Penny Lazo Works For Universal Records and Gets Celebrities To Pose for Pics With Her Taco.

Welcome to Local Music 'Mericans, where we meet the people in the local music scene that you don't see on stages.

pennylazo.jpg
Penny Lazo. With LMFAO. And a taco. No, the taco isn't real.
​Penny Lazo is a DFW-based rep for Universal Records. Despite being very rock 'n' roll in appearance, her main beat is country music.

Lazo's experience with record labels has had her working with a variety of national touring acts, but the list of artists that are based in our hometown alone is impressive. The Eli Young Band is her current project; they have a new release set for next Tuesday. Lazo was also the on-point for Erykah Badu's last release event at Good Records. The event drew over 500 people. The list goes on, as you'll learn below.

Up until just over a year ago, Lazo was paying her dues and working odd jobs both on and off the label's grounds -- and essentially having a good time due to the fact that she at least had her foot in the door in the music industry.

As is a recurring story here in LMA, Lazo was a spirited music fan, and that enthusiasm led directly to her break in the biz. She got that break when one of the clients in the chiropractic office she worked at turned out to be Bubba Wayne McManners -- a legendary name among Texas-based label industry types. In passing, Lazo mentioned to McManners that she was tired from driving more than three hours to see Cinderella in concert. McManners, intrigued by her musical enthusiasm, made Penny an unofficial tastemaker of sorts, sliding her records from the piles of submissions he would get from both his label (MCA at the time) and from the unsigned acts that had gained McManners as an industry contact.

From there, her excitement evolved into a labor of love. Before long, she she'd proverbially paid her dues. Now, Lazo travels the country, jumping on and off tour with country acts signed to Universal. And she's having fun doing it, too: She takes photos of artists holding her taco-shaped makeup case, just for kicks. Hence the photo above.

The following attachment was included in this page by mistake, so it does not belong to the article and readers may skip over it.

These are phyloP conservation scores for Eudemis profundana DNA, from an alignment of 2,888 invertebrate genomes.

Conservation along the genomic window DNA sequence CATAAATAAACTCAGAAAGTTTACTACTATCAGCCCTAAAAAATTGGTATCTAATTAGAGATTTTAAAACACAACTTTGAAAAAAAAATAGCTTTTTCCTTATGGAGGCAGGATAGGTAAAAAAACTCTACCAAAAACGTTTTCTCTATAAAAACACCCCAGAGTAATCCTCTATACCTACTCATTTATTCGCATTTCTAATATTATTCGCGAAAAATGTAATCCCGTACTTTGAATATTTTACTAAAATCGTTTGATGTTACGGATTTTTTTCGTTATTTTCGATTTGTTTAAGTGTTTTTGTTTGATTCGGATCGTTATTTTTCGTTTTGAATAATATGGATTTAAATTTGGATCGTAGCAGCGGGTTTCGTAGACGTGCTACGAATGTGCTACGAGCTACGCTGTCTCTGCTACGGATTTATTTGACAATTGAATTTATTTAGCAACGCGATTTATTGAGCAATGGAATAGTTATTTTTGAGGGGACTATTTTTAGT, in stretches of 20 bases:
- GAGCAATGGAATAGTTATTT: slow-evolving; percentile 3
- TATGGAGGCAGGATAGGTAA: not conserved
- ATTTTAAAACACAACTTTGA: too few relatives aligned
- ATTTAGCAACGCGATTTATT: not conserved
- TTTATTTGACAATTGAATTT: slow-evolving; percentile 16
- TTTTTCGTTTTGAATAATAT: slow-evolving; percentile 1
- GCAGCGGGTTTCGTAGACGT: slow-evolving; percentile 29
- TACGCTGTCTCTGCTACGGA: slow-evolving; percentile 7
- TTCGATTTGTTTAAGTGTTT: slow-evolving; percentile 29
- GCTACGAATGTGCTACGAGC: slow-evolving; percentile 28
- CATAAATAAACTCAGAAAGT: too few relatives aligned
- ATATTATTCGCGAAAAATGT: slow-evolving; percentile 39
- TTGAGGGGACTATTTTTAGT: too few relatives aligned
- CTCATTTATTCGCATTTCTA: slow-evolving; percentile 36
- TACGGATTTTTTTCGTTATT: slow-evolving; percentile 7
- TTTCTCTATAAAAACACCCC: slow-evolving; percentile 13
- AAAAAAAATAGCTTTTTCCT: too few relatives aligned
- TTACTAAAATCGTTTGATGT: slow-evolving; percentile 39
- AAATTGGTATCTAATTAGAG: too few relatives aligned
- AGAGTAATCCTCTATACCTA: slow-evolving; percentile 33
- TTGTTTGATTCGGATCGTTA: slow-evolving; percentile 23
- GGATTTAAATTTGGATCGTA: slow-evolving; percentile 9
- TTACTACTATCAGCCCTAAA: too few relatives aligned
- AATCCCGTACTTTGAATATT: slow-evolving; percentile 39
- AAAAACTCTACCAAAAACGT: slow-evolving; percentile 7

If you can manage to put aside your bleeding jealousy over the kind of life Lazo is leading, check out her story after the jump for a little inspiration and insight on how to break into the biz.

As long as I've known you, you've been involved in work with national touring acts. What about acts from Dallas or surrounding cities?
I'm currently working with The Eli Young Band from Denton. They have a new release August 16. Erykah Badu's last release was a blast, too, with over 500 people at her Good Records signing. And that was just after her nude video shot at Dealey Plaza. It was rewarding to see Blue October go from playing to 50 people to selling out venues constantly and getting national attention. I've also worked with Graham Colton, The Nixons, Rhett Miller, Element 80, Jack Ingram, Pantera, Hellyeah (when they were on Fontana), The Toadies, Forever the Sickest Kids, Flyleaf, The Polyphonic Spree, and more!

What happened to the young Penny to lead her down such a dark road as the music business? Were there family members that pumped music into your head?
My mom was into Elvis, The Beatles, The Supremes and also Loretta Lynn. My Dad was a Hank Williams Sr. fan, and also loved Patsy Cline, Johnny Cash, Waylon Jennings and Willie Nelson. Then there was my older cousin who turned me onto stuff like Heart, Joan Jett, Aeorsmith, Kiss and Duran Duran. Music is and has been my life. I consider myself fortunate to have such a well-rounded influential background. My parents were very lenient and I began seeing shows at two years old. Elvis was my first show! I don't recall it, but it was late-'70s "Vegas Elvis," right before he died. The ticket was 10 dollars! [Laughs.] My family just happened to be in Memphis the night he died, too. I remember seeing the flowers all on his lawn and the multitudes there mourning. I played classical piano throughout school and placed first in several state competitions, sang in church and choirs and, as everyone does, experimented with bands. Music saved me from many a night in an otherwise dismal Louisiana life. I was the kid in school with the weird hair and clothes, so music was my outlet.

How about education that might have pointed you this way?
I have a BS in biology, go figure. I'm actually somewhat proficient in chemistry and biology. I had been interning, but no jobs were materializing due to the Polygram merger, so I had already begun college. I figured I had to have a back-up plan for the volatile history of the industry, so I planned to go to medical school if I didn't get into the music business. I also am a registered massage therapist and, at times, I will work on artist clients.